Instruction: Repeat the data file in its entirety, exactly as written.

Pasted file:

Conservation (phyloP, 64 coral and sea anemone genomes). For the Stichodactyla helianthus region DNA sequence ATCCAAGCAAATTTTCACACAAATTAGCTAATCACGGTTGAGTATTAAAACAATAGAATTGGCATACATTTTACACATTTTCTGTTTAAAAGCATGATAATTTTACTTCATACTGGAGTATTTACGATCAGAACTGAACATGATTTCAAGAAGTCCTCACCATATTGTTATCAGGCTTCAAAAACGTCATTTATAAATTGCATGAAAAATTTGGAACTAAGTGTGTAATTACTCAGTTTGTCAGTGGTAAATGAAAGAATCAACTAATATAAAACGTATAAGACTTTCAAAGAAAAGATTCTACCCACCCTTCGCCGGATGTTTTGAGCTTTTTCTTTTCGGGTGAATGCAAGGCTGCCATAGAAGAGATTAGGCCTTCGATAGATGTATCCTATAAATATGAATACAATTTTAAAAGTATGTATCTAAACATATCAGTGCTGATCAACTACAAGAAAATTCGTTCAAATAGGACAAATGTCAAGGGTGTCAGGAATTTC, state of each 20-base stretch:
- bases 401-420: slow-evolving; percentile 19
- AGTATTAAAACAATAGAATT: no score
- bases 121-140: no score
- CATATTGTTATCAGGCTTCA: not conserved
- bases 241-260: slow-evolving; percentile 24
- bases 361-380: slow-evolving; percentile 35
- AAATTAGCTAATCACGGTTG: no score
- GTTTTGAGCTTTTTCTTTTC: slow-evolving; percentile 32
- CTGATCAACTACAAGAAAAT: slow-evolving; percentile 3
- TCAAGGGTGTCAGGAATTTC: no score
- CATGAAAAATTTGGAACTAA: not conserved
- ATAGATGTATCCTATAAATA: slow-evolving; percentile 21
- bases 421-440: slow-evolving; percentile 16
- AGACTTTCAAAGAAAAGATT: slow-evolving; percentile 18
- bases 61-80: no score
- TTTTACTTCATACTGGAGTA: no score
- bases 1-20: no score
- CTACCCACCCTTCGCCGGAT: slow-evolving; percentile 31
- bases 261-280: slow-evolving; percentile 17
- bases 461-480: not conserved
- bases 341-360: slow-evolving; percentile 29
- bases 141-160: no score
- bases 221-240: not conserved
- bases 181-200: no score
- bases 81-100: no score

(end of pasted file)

Conservation (phyloP, 64 coral and sea anemone genomes). For the Stichodactyla helianthus region DNA sequence ATCCAAGCAAATTTTCACACAAATTAGCTAATCACGGTTGAGTATTAAAACAATAGAATTGGCATACATTTTACACATTTTCTGTTTAAAAGCATGATAATTTTACTTCATACTGGAGTATTTACGATCAGAACTGAACATGATTTCAAGAAGTCCTCACCATATTGTTATCAGGCTTCAAAAACGTCATTTATAAATTGCATGAAAAATTTGGAACTAAGTGTGTAATTACTCAGTTTGTCAGTGGTAAATGAAAGAATCAACTAATATAAAACGTATAAGACTTTCAAAGAAAAGATTCTACCCACCCTTCGCCGGATGTTTTGAGCTTTTTCTTTTCGGGTGAATGCAAGGCTGCCATAGAAGAGATTAGGCCTTCGATAGATGTATCCTATAAATATGAATACAATTTTAAAAGTATGTATCTAAACATATCAGTGCTGATCAACTACAAGAAAATTCGTTCAAATAGGACAAATGTCAAGGGTGTCAGGAATTTC, state of each 20-base stretch:
- bases 401-420: slow-evolving; percentile 19
- AGTATTAAAACAATAGAATT: no score
- bases 121-140: no score
- CATATTGTTATCAGGCTTCA: not conserved
- bases 241-260: slow-evolving; percentile 24
- bases 361-380: slow-evolving; percentile 35
- AAATTAGCTAATCACGGTTG: no score
- GTTTTGAGCTTTTTCTTTTC: slow-evolving; percentile 32
- CTGATCAACTACAAGAAAAT: slow-evolving; percentile 3
- TCAAGGGTGTCAGGAATTTC: no score
- CATGAAAAATTTGGAACTAA: not conserved
- ATAGATGTATCCTATAAATA: slow-evolving; percentile 21
- bases 421-440: slow-evolving; percentile 16
- AGACTTTCAAAGAAAAGATT: slow-evolving; percentile 18
- bases 61-80: no score
- TTTTACTTCATACTGGAGTA: no score
- bases 1-20: no score
- CTACCCACCCTTCGCCGGAT: slow-evolving; percentile 31
- bases 261-280: slow-evolving; percentile 17
- bases 461-480: not conserved
- bases 341-360: slow-evolving; percentile 29
- bases 141-160: no score
- bases 221-240: not conserved
- bases 181-200: no score
- bases 81-100: no score